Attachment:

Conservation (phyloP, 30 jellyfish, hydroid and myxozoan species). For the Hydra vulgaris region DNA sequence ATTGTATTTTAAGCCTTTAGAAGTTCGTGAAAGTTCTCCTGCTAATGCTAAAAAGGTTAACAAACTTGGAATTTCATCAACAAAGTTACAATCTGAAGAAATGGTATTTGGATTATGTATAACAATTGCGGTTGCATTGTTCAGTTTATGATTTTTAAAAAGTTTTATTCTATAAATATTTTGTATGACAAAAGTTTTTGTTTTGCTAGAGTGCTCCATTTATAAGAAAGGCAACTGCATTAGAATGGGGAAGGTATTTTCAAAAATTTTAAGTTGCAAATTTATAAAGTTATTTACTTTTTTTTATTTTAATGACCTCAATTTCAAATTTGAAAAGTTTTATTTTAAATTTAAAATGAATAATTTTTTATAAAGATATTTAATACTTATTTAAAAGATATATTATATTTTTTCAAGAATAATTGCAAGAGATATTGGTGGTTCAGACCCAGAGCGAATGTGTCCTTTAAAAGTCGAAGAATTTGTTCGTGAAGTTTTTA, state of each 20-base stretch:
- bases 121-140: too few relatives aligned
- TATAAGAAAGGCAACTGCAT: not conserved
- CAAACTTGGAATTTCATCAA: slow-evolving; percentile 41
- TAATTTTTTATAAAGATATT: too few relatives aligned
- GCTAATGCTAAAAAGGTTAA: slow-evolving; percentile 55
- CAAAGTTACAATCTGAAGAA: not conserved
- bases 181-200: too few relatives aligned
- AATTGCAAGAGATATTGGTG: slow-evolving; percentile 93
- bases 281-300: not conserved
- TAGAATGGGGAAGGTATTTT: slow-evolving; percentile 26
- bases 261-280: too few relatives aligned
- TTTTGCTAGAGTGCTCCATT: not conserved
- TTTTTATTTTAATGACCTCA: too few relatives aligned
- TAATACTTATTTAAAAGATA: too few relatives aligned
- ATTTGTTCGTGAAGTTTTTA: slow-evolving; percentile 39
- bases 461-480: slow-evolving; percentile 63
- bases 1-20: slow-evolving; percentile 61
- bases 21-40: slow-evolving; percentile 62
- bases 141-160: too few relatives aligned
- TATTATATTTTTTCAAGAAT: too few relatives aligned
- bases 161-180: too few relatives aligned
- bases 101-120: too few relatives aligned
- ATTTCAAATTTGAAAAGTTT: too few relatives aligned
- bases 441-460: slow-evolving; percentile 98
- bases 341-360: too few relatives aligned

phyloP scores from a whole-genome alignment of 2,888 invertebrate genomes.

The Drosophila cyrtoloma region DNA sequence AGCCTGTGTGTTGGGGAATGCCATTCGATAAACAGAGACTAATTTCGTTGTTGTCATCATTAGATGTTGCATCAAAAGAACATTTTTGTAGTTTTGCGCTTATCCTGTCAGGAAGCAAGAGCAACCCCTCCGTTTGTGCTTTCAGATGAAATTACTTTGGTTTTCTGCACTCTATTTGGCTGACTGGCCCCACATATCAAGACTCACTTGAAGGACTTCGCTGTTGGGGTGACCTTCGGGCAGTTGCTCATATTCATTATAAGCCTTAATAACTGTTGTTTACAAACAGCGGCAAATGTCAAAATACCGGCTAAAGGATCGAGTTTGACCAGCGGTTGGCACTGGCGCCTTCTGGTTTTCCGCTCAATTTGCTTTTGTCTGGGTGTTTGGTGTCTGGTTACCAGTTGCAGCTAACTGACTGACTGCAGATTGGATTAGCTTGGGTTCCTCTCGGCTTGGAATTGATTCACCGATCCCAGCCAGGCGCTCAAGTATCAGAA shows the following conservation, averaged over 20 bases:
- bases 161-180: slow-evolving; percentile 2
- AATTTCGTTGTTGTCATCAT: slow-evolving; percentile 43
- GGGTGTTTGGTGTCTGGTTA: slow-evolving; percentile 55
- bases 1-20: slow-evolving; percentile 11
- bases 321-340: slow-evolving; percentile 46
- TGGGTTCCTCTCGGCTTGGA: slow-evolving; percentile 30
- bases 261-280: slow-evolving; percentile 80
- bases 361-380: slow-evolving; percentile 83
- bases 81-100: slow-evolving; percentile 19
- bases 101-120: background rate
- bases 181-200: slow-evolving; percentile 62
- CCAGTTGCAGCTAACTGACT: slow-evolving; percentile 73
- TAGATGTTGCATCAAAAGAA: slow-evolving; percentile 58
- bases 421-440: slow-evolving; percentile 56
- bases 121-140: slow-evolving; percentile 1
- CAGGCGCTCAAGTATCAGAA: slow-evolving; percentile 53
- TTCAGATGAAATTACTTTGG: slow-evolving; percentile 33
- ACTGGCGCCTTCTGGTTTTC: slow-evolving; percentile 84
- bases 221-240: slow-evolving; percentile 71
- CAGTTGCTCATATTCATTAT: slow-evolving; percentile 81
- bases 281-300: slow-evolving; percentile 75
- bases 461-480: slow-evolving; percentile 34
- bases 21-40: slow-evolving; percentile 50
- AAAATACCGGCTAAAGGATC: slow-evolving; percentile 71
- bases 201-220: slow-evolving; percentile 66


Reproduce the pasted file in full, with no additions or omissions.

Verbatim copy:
Conservation (phyloP, 30 jellyfish, hydroid and myxozoan species). For the Hydra vulgaris region DNA sequence ATTGTATTTTAAGCCTTTAGAAGTTCGTGAAAGTTCTCCTGCTAATGCTAAAAAGGTTAACAAACTTGGAATTTCATCAACAAAGTTACAATCTGAAGAAATGGTATTTGGATTATGTATAACAATTGCGGTTGCATTGTTCAGTTTATGATTTTTAAAAAGTTTTATTCTATAAATATTTTGTATGACAAAAGTTTTTGTTTTGCTAGAGTGCTCCATTTATAAGAAAGGCAACTGCATTAGAATGGGGAAGGTATTTTCAAAAATTTTAAGTTGCAAATTTATAAAGTTATTTACTTTTTTTTATTTTAATGACCTCAATTTCAAATTTGAAAAGTTTTATTTTAAATTTAAAATGAATAATTTTTTATAAAGATATTTAATACTTATTTAAAAGATATATTATATTTTTTCAAGAATAATTGCAAGAGATATTGGTGGTTCAGACCCAGAGCGAATGTGTCCTTTAAAAGTCGAAGAATTTGTTCGTGAAGTTTTTA, state of each 20-base stretch:
- bases 121-140: too few relatives aligned
- TATAAGAAAGGCAACTGCAT: not conserved
- CAAACTTGGAATTTCATCAA: slow-evolving; percentile 41
- TAATTTTTTATAAAGATATT: too few relatives aligned
- GCTAATGCTAAAAAGGTTAA: slow-evolving; percentile 55
- CAAAGTTACAATCTGAAGAA: not conserved
- bases 181-200: too few relatives aligned
- AATTGCAAGAGATATTGGTG: slow-evolving; percentile 93
- bases 281-300: not conserved
- TAGAATGGGGAAGGTATTTT: slow-evolving; percentile 26
- bases 261-280: too few relatives aligned
- TTTTGCTAGAGTGCTCCATT: not conserved
- TTTTTATTTTAATGACCTCA: too few relatives aligned
- TAATACTTATTTAAAAGATA: too few relatives aligned
- ATTTGTTCGTGAAGTTTTTA: slow-evolving; percentile 39
- bases 461-480: slow-evolving; percentile 63
- bases 1-20: slow-evolving; percentile 61
- bases 21-40: slow-evolving; percentile 62
- bases 141-160: too few relatives aligned
- TATTATATTTTTTCAAGAAT: too few relatives aligned
- bases 161-180: too few relatives aligned
- bases 101-120: too few relatives aligned
- ATTTCAAATTTGAAAAGTTT: too few relatives aligned
- bases 441-460: slow-evolving; percentile 98
- bases 341-360: too few relatives aligned

phyloP scores from a whole-genome alignment of 2,888 invertebrate genomes.

The Drosophila cyrtoloma region DNA sequence AGCCTGTGTGTTGGGGAATGCCATTCGATAAACAGAGACTAATTTCGTTGTTGTCATCATTAGATGTTGCATCAAAAGAACATTTTTGTAGTTTTGCGCTTATCCTGTCAGGAAGCAAGAGCAACCCCTCCGTTTGTGCTTTCAGATGAAATTACTTTGGTTTTCTGCACTCTATTTGGCTGACTGGCCCCACATATCAAGACTCACTTGAAGGACTTCGCTGTTGGGGTGACCTTCGGGCAGTTGCTCATATTCATTATAAGCCTTAATAACTGTTGTTTACAAACAGCGGCAAATGTCAAAATACCGGCTAAAGGATCGAGTTTGACCAGCGGTTGGCACTGGCGCCTTCTGGTTTTCCGCTCAATTTGCTTTTGTCTGGGTGTTTGGTGTCTGGTTACCAGTTGCAGCTAACTGACTGACTGCAGATTGGATTAGCTTGGGTTCCTCTCGGCTTGGAATTGATTCACCGATCCCAGCCAGGCGCTCAAGTATCAGAA shows the following conservation, averaged over 20 bases:
- bases 161-180: slow-evolving; percentile 2
- AATTTCGTTGTTGTCATCAT: slow-evolving; percentile 43
- GGGTGTTTGGTGTCTGGTTA: slow-evolving; percentile 55
- bases 1-20: slow-evolving; percentile 11
- bases 321-340: slow-evolving; percentile 46
- TGGGTTCCTCTCGGCTTGGA: slow-evolving; percentile 30
- bases 261-280: slow-evolving; percentile 80
- bases 361-380: slow-evolving; percentile 83
- bases 81-100: slow-evolving; percentile 19
- bases 101-120: background rate
- bases 181-200: slow-evolving; percentile 62
- CCAGTTGCAGCTAACTGACT: slow-evolving; percentile 73
- TAGATGTTGCATCAAAAGAA: slow-evolving; percentile 58
- bases 421-440: slow-evolving; percentile 56
- bases 121-140: slow-evolving; percentile 1
- CAGGCGCTCAAGTATCAGAA: slow-evolving; percentile 53
- TTCAGATGAAATTACTTTGG: slow-evolving; percentile 33
- ACTGGCGCCTTCTGGTTTTC: slow-evolving; percentile 84
- bases 221-240: slow-evolving; percentile 71
- CAGTTGCTCATATTCATTAT: slow-evolving; percentile 81
- bases 281-300: slow-evolving; percentile 75
- bases 461-480: slow-evolving; percentile 34
- bases 21-40: slow-evolving; percentile 50
- AAAATACCGGCTAAAGGATC: slow-evolving; percentile 71
- bases 201-220: slow-evolving; percentile 66